So for many of us, especially those of us deeply entrenched in the worlds of mental health awareness and wellness, the idea of a trigger isn’t unfamiliar.
In case you were unsure, though, Psych Central says that triggers are ‘sensory reminders that cause painful memories or symptoms to resurface.’
These can be reminders of a traumatic event, somebody that hurt you, an anniversary, the feelings you felt during a difficult time or the breakup of a relationship. They’re, at best, unpleasant, and at worst, quite traumatising in themselves, especially for people with Post Traumatic Stress Disorder.
People try to support each other through triggers by providing trigger warnings for potentially harmful content on social media, in literature and even on TV in an effort to avoid the person being triggered and dealing with the aftermath of that. Trigger warnings are a useful tool for self-care and protection.
Now, social media users and mental health professionals are discussing what they’re calling the ‘opposite’ of triggers – glimmers.
The intentional joy of glimmers
Theodora Blanchfield, an Associate Marriage and Family Therapist (AMFT) describes glimmers as “some kind of cue, either internal or external that brings one back to a sense of joy or safety. This can be anything from catching a view of the skyline of your favourite city to seeing a picture of your pet.”
She adds that “in our overstimulated worlds, glimmers can be the answer to regulating our overwhelmed nervous systems.”
So, where did this come from?
Well, right back in 1995, behavioural neuroscientist Stephen Porges introduced ’Polyvagal Theory’ which describes how our autonomic nervous system (which controls involuntary actions like breathing) is searching for and reading cues to find out if they’re dangerous.
By seeking glimmers, people are undertaking a process called ‘neuroception’ and the vagus nerve, which regulates organ functions, is responsible for the warm feelings we get from it.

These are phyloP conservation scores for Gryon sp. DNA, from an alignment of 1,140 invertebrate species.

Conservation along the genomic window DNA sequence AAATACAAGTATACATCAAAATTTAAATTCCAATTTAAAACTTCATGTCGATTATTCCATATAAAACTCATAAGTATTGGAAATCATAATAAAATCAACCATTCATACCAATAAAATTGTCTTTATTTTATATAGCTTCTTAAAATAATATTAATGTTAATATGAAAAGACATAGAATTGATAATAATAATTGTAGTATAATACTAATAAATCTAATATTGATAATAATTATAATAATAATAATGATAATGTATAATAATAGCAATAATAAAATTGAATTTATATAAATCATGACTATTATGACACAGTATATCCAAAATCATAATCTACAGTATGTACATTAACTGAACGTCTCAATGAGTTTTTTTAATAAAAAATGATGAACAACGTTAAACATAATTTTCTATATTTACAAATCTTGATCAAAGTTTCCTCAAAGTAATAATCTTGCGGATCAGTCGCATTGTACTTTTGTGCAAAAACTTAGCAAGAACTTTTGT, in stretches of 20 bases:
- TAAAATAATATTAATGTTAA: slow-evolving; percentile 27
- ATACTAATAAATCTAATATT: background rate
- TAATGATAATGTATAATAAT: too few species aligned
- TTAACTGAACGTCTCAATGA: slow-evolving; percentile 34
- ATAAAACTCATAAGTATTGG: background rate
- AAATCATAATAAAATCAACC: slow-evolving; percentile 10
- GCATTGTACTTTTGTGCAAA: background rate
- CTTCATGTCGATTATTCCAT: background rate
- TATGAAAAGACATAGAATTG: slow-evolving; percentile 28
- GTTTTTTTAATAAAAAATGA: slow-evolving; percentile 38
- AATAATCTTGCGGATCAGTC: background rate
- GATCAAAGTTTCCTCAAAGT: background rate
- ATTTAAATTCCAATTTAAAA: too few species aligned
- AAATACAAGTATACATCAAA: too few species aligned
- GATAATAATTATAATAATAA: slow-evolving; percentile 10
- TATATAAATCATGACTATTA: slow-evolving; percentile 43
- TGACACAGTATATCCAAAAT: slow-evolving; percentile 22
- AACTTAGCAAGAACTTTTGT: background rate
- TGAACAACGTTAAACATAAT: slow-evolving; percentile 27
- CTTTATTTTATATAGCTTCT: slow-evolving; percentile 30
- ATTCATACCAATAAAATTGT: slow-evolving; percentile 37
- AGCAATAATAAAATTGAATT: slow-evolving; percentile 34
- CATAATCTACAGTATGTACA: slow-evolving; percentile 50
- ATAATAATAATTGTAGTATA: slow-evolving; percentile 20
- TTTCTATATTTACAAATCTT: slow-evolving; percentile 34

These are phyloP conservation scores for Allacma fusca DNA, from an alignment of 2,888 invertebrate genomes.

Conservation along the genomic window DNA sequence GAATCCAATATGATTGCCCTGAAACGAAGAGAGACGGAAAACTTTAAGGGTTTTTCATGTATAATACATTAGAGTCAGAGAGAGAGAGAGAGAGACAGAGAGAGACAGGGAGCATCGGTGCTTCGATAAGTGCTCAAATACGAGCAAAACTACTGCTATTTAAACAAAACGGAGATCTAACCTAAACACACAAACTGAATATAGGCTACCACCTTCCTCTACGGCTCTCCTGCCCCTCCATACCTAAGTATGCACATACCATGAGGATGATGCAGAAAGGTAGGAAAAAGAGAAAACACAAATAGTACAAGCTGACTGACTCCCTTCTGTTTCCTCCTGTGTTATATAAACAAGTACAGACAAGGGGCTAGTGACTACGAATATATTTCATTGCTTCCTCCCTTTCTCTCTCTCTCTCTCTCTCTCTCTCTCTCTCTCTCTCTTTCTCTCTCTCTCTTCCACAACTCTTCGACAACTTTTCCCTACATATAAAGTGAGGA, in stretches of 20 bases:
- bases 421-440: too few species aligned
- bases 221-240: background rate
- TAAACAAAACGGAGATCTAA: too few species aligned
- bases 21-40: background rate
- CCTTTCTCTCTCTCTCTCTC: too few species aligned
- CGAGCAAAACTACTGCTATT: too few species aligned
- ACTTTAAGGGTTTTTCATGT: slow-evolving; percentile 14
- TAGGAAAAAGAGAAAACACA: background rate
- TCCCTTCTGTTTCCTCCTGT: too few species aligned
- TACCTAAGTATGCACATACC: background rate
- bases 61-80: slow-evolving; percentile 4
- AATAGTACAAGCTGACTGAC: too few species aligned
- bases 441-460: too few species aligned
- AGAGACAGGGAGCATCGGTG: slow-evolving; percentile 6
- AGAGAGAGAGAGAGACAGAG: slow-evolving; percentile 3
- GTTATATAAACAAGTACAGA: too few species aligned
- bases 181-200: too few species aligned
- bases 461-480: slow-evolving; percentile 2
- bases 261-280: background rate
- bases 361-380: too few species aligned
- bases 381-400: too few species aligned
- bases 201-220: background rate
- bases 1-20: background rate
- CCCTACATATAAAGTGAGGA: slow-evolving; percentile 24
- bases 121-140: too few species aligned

How to find our glimmers
As with all wellness trends, glimmers have taken off on TikTok and creators on the app have spoken about their experiences with this sensation. The aptly named creator ‘The Incurable Optimist’ says that a glimmer is a ‘little moment of awe’ that, once you start looking for them and embracing them, life feels ‘so much sweeter.’
Psychotherapist Tasha Bailey agrees, saying that these glimmers make us feel safety, joy, and can even soothe our traumas.
So really, they’re deeply personal to you. If you have pets, it could be thinking about cuddling or playing with them. It could be being in nature, the smell of freshly baked bread or even just the smell of a luscious garden.
Blanchfield recommends that if you’re looking to identify your own personal glimmers, you should:
- Close your eyes and picture a moment of peace. This can be somewhere that you’ve been, somewhere that’s only in your imagination or somewhere you hope to go there
- Think of what made you feel safe and cared for as a child and if you didn’t have that, try to give it to your inner child by receiving a hug from somebody else or even using a weighted blanket
- Think of a loved one. The person you can be yourself around, that brings out the best in you. Alternatively, think of a fictional character or actor that brings you comfort and watch one of their films
Basically, it seems that these ‘micro moments of goodness’ bring us home to ourselves.